Home-cooking wins but alcohol loses out as inflation-hit consumers rethink their spending choices
Consumers’ post-pandemic hopes have been drastically impacted by inflation, reversing optimism they once had in their personal and professional lives. Market researcher EY has launched its latest Future Consumer Index which tracks changing consumer sentiment and behaviours across 18,000 consumers worldwide conducted in February 2022 to identify emerging trends.
Consumers are changing their consumption habits, buying fewer non-essentials and saving more for the future due to rising costs across the board, it said. With regard food and grocery products industries, 52% of consumers said rising costs are affecting their ability to purchase goods as a result of economic uncertainty, 57% said they are willing to accept less choice in grocery if it brings prices down.
Consumers plan to trade down to cheaper alternatives and purchase fewer non-essentials, with the biggest cutbacks being on items such as alcohol, the research noted. Some 60% said they have either stopped purchasing alcohol or buying cheaper alternatives due to price increases.
Consumers are replacing dining out with at-home experiences, including increased takeout, delivery and meal kits, while 42% of consumers reported they plan to cook more, and the same percentage will eat more fresh food.
“Despite an economic uplift in many countries since the pandemic, consumers are not optimistic about their future due to rising inflation, fundamental changes in their work and personal lives, and a growing unease around current global geopolitical issues,” said Kristina Rogers, EY Global Consumer Leader.
“With their spending power eroding and uncertainties looming, consumers are having to rethink their spending choices, not only around ‘nice to have’ purchases, but also essential day-to-day goods.”
While, inevitably, this impacts lower-income earners the most (62%), the survey showed that middle-income earners (48%) and high-income earners (42%) are also being squeezed. Nearly 45% of respondents from developed markets (UK 42%, France 40%) said affordability is affecting their choices.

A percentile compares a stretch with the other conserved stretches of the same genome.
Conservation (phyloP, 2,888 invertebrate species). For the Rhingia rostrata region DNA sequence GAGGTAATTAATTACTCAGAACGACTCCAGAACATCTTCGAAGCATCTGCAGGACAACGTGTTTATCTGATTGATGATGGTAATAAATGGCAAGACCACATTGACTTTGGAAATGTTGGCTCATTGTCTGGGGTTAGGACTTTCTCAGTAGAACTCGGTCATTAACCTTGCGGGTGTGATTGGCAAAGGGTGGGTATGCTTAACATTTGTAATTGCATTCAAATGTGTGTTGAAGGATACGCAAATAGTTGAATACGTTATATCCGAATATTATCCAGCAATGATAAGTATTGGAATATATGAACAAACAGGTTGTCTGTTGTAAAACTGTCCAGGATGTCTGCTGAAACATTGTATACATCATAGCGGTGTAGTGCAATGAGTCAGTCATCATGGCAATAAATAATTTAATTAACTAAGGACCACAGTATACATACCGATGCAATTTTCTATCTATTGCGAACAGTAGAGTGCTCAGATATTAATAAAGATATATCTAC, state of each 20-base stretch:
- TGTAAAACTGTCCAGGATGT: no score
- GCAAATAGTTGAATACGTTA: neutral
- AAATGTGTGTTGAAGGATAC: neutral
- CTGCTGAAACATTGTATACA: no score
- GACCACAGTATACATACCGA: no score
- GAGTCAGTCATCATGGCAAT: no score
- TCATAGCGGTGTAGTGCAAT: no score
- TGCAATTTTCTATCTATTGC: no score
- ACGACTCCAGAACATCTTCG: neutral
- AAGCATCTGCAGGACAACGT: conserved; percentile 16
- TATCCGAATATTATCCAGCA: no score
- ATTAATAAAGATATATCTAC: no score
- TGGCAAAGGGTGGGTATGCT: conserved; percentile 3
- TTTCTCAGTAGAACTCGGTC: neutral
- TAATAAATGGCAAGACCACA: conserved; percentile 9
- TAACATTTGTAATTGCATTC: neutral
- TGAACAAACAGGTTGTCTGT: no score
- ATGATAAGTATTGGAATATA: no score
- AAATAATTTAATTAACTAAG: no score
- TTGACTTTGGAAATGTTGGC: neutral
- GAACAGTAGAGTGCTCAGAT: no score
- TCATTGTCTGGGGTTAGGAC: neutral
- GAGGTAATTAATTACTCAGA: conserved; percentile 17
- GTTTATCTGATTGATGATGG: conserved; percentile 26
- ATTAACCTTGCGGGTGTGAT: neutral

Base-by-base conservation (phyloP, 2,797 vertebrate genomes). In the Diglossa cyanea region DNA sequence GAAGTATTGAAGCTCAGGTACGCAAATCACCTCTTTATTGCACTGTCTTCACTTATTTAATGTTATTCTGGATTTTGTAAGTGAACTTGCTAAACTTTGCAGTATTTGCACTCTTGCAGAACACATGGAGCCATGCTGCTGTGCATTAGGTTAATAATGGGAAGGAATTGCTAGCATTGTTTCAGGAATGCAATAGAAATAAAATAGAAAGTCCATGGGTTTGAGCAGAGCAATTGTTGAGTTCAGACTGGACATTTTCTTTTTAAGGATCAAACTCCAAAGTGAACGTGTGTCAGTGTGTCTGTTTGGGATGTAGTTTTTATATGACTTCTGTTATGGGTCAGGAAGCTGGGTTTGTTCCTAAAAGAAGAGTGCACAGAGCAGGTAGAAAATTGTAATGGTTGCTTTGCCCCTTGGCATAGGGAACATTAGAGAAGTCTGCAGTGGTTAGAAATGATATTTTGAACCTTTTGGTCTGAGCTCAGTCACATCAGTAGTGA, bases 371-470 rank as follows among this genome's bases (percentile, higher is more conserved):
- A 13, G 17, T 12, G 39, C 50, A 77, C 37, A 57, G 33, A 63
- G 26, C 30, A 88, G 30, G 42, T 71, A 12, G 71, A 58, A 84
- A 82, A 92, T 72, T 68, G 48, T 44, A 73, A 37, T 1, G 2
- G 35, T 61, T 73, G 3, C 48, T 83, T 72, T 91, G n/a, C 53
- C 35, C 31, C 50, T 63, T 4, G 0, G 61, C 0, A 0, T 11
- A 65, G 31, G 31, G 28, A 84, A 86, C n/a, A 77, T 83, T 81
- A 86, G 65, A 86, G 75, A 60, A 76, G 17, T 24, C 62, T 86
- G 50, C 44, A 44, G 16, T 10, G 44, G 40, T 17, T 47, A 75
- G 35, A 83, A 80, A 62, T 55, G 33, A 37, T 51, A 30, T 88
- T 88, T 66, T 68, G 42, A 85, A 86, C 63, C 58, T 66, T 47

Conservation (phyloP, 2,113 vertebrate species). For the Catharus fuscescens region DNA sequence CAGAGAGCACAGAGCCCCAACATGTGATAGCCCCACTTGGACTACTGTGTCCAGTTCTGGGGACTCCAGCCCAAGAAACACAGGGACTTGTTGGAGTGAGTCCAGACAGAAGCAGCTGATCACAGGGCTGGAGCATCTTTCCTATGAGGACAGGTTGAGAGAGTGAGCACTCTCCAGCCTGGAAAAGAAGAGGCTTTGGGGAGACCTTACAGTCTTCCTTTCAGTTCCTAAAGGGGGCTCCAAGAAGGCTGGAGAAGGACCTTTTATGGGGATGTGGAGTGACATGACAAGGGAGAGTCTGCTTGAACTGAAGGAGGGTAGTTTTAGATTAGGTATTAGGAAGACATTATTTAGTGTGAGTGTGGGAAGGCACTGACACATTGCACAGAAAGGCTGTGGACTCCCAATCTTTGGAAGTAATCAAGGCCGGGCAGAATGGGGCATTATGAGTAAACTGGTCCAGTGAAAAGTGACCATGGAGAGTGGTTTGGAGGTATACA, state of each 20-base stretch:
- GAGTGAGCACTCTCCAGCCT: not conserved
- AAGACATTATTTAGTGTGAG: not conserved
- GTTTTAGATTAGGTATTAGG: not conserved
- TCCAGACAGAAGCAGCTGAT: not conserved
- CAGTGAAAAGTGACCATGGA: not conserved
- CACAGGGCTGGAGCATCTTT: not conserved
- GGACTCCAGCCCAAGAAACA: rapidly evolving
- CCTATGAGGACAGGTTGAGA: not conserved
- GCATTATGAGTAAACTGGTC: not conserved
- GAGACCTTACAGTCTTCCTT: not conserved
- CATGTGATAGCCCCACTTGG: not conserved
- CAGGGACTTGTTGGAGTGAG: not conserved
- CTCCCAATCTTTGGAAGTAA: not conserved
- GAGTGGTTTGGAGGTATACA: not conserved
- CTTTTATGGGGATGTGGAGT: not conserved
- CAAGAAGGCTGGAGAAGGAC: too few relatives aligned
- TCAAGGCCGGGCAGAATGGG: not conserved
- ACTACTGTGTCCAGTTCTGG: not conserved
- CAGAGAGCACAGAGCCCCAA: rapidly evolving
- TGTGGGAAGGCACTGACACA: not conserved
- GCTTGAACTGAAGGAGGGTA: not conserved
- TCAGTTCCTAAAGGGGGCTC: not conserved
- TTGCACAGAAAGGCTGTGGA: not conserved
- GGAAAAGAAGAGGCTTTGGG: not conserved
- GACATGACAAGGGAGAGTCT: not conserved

Experiences rather than ‘things’ are driving spend
Consumers are looking for experiences more than ever before, as they make up for lost time and look for escapism from the pressures of the post-COVID-19 world, the survey showed, with 45% saying they plan to live more in the moment.
Out of the five key broad spending priorities – planet first, affordability first, experience first, health first and society first – experience has seen the biggest increase, doubling in priority since 2020 and is now third biggest priority when consumers decide on where to spend, while it was the smallest at the beginning the pandemic.
Some 42% of all respondents are planning on spending more money on experiences in the next year. However, 39% are less inclined to be involved in experiences outside of their home, so the experience must come to them. Customers who are venturing out are demanding more from physical stores, with more than a third (36%) planning to only visit stores that offer a great experience.
“Customers are becoming harder to reach and the power is shifting from the brand to the consumer,” said Rogers. “Consumers originally turned from buying things to spending on experiences out of necessity, but now they see it as an active choice. The types of experiences that will appeal most to consumers are easy to access and require minimal time investment. Companies must look seriously at how they can bring more engaging and immersive experiences to the customer, both digitally and in physical stores, as customer demands shift from ‘having’ to ‘doing’, whether it’s through personalized, in-store consultations or personalized branded skins in the metaverse.”
Consumers remains guided by sustainability and values
When it comes to buying decisions, most respondents, for the second quarter in a row, are placing the planet first (26%), ahead of affordability (24%) and experience (20%), EY said.
Consumers are choosing to make more sustainable purchases, doing what they can to preserve their environment, with 56% saying they will pay more attention to the environmental impact of their purchases and 52% committing to pay more attention to the social impact. Two fifths (42%) say they will only buy from brands that align with their own values – a view held by the same percentage of the Generation Z population and 48% of Millennials.
“People have used the last two years to fundamentally rethink how they live and assess their relationship with consumerism and the values that drive their purchases,” Rogers concluded.
“With less money to spend and growing economic and geopolitical worries, further fuelling their concerns over the planet and the social impact of their buying choices, customers are asking to not only be valued themselves, but also whether the brands that sell to them, demonstrate the values that align with their own.”